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Tuesday, September 10, 2019 @ 12:47 PM

Health, safety, vacation differences between U.S. and Canada employment laws Americanpills

This is the final installation in a three-part series about differences between American and Canadian employment laws. Part one addressed employment agreements; part two explained termination, payroll and overtime issues. ... [read more]

Tuesday, September 10, 2019 @ 11:50 AM

In Callidus Capital, SCC looks at litigation funding | Julius Melnitzer

With the Supreme Court of Canada’s decision to hear the appeal in 9354-9186 Québec inc., et al. v. Callidus Capital Corporation 2018 QCCA 632, litigation funding will for the first time be front and centre at the high court. ... [read more]

Friday, September 06, 2019 @ 9:27 AM

Senate report on charitable sector: Building strength charity_report_sm

On Jan. 30, 2018, the Special Senate Committee on the Charitable Sector met and consulted with stakeholders in the charitable and not-for-profit community. It was carrying out its mandate to “examine the impact of federal and provincial laws and policies governing charities, non-profit organizations, foundations, and other similar groups; and to examine the impact of the voluntary sector in Canada.” ... [read more]

Friday, September 06, 2019 @ 9:17 AM

Predicting just cause for dismissal a mug’s game | Stuart Rudner

When it comes to just cause for dismissal, the only absolute rule is that there are no absolute rules. ... [read more]

Thursday, September 05, 2019 @ 11:45 AM

SCC alumni’s role in legal controversies sparks new debate over ex-judges’ return to practice Amy Salyzyn

Is it in the public interest for former Supreme Court of Canada justices to be allowed to provide legal services to governments or other well-heeled clients facing public controversies that could arguably blow back on the reputations of the ex-judges’ former courts or otherwise harm public confidence in the judiciary? ... [read more]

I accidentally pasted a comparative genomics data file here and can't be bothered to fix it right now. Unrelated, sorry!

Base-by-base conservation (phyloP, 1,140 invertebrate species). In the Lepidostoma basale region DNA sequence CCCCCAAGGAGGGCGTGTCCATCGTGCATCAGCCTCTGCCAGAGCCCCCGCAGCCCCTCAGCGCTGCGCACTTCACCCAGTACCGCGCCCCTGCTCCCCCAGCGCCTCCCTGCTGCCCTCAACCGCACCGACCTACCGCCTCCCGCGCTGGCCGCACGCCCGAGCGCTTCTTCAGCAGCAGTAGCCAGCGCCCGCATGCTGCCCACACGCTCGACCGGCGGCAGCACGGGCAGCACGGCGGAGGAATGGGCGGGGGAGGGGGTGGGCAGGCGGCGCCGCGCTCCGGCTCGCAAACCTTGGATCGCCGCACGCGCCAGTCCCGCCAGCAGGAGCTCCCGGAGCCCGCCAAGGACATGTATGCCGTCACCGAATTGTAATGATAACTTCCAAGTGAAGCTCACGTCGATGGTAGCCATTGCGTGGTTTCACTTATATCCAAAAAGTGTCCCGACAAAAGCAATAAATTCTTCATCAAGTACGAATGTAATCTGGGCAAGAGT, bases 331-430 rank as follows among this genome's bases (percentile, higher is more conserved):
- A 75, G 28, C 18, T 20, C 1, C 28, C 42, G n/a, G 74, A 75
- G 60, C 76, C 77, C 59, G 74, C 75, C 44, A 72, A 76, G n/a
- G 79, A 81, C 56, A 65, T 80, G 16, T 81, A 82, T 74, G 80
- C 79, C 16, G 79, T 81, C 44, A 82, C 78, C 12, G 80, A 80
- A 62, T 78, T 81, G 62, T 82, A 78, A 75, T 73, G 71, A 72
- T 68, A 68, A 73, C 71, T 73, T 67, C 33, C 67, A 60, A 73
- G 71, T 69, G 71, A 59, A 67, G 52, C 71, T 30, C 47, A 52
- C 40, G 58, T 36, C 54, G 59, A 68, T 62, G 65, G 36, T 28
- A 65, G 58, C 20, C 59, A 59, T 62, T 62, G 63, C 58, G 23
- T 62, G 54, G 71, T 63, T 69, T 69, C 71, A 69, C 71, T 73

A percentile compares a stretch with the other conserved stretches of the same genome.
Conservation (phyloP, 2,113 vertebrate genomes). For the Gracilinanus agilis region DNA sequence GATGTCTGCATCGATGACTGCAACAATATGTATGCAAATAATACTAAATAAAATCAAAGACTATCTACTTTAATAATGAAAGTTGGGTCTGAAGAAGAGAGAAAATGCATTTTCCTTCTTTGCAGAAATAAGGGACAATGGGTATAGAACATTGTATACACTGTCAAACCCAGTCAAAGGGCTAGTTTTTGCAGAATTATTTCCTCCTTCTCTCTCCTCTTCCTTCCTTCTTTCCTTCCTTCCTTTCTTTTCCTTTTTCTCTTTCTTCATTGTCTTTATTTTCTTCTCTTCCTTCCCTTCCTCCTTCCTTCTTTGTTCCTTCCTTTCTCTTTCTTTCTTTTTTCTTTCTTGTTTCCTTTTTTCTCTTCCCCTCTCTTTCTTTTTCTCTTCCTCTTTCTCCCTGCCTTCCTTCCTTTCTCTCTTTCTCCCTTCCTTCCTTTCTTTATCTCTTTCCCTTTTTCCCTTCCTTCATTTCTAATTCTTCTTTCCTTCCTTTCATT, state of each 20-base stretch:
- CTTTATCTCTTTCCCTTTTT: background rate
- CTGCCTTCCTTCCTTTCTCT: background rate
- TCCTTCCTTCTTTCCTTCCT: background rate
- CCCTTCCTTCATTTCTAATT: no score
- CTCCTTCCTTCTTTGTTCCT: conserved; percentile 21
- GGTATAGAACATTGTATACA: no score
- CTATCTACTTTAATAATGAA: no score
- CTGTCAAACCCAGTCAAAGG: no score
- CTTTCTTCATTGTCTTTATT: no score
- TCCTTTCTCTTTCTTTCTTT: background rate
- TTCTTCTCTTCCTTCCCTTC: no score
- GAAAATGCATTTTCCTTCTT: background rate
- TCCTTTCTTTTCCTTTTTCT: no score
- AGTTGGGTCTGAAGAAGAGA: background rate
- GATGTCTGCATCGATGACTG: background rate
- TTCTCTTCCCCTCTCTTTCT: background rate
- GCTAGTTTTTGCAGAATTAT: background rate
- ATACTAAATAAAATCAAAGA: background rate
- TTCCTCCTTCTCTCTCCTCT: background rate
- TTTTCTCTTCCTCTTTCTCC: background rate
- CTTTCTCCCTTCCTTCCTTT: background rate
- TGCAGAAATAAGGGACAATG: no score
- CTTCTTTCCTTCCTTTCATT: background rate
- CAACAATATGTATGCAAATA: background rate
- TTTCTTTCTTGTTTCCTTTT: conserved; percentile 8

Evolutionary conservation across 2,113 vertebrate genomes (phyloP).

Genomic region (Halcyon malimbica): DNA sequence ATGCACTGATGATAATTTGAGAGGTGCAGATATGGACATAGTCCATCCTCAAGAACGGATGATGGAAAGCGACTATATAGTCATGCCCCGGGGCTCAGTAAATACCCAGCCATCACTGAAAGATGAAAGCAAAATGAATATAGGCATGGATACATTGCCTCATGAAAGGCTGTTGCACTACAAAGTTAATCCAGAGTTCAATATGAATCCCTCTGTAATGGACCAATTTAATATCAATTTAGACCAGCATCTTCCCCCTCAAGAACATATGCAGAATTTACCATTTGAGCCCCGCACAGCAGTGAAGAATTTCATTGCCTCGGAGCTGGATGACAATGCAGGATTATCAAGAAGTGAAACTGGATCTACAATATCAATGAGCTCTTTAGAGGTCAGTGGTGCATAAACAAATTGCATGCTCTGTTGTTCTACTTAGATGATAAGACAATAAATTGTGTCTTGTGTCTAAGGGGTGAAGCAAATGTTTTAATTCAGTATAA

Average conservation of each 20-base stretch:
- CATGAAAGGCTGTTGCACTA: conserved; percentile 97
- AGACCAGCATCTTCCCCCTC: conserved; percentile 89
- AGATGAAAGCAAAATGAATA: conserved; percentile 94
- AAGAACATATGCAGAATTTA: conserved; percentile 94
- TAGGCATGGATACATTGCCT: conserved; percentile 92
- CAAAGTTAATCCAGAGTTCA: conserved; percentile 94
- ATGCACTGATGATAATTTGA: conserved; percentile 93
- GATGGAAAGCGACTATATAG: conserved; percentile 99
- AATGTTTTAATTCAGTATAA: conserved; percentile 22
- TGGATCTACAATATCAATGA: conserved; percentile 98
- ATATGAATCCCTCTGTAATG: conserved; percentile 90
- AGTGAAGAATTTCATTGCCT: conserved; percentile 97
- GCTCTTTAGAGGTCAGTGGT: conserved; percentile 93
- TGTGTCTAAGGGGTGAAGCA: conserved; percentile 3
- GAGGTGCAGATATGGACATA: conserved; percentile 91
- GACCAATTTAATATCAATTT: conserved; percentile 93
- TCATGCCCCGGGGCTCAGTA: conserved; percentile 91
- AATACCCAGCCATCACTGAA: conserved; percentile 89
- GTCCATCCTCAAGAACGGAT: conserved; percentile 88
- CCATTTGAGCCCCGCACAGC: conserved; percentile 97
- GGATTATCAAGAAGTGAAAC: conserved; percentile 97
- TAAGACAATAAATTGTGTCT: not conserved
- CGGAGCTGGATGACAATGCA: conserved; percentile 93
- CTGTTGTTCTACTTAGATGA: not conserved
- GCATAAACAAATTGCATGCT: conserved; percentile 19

Thursday, September 05, 2019 @ 9:23 AM

Time to change ‘unwelcome’ conduct requirement in sexual harassment cases: UBC report Bethany Hastie, UBC School of Law

A report out of the University of British Columbia is recommending changes in the way human rights bodies look at sexual harassment cases. The study, written by UBC law professor Bethany Hastie, analyzes workplace sexual harassment decisions by the Ontario and B.C. Human Rights Tribunals from 2000 to 2018. ... [read more]

Thursday, September 05, 2019 @ 8:30 AM

Legal operations: The business side of law legal_operations_sm

A lot has been written about legal operations recently. Is it a new function, a business solution or maybe even a complete overhaul of the legal industry framework? Whatever the case, it is an important topic for today’s legal professional.   ... [read more]

Wednesday, September 04, 2019 @ 8:53 AM

Alberta Court of Appeal clarifies time limit for filing privacy breach civil actions Womanexamining

On May 13, 2019, the Alberta Court of Appeal clarified the limitation period for filing civil claims for privacy breaches. This is the first time the Court of Appeal has written a decision about s. 60 of the Personal Information Protection Act (PIPA). ... [read more]

Tuesday, September 03, 2019 @ 8:46 AM

Thin line between cybersecurity certification, compliance for SMEs cybersecurity_compliance_sm

There’s never been a dearth of guidance over the last half-a-decade or so from national and provincial regulators in Canada for businesses to improve their cybersecurity programs. But, in a first-of-its-kind federal initiative, Minister of Finance Bill Morneau, on Aug. 12, launched CyberSecure Canada, a pilot voluntary certification program to help small and medium enterprises (SMEs) “raise the cybersecurity baseline” and “increase consumer confidence.” The initiative is akin to the Cyber Essentials certification program of the New Brunswick government, launched in 2017. ... [read more]

Friday, August 30, 2019 @ 9:20 AM

Terror in the courts | Lawrence David

The concept of “terror” is not one commonly associated with civil litigation. “Terror” and “terrorism” instead overwhelmingly arise in the context of national security prosecutions, refugee status determinations and the listing of terrorist entities under Part II.1 of the Criminal Code. Still, many civil litigators are or may quickly become familiar with another form of “terror in the courts” — namely, the in terrorem doctrine. ... [read more]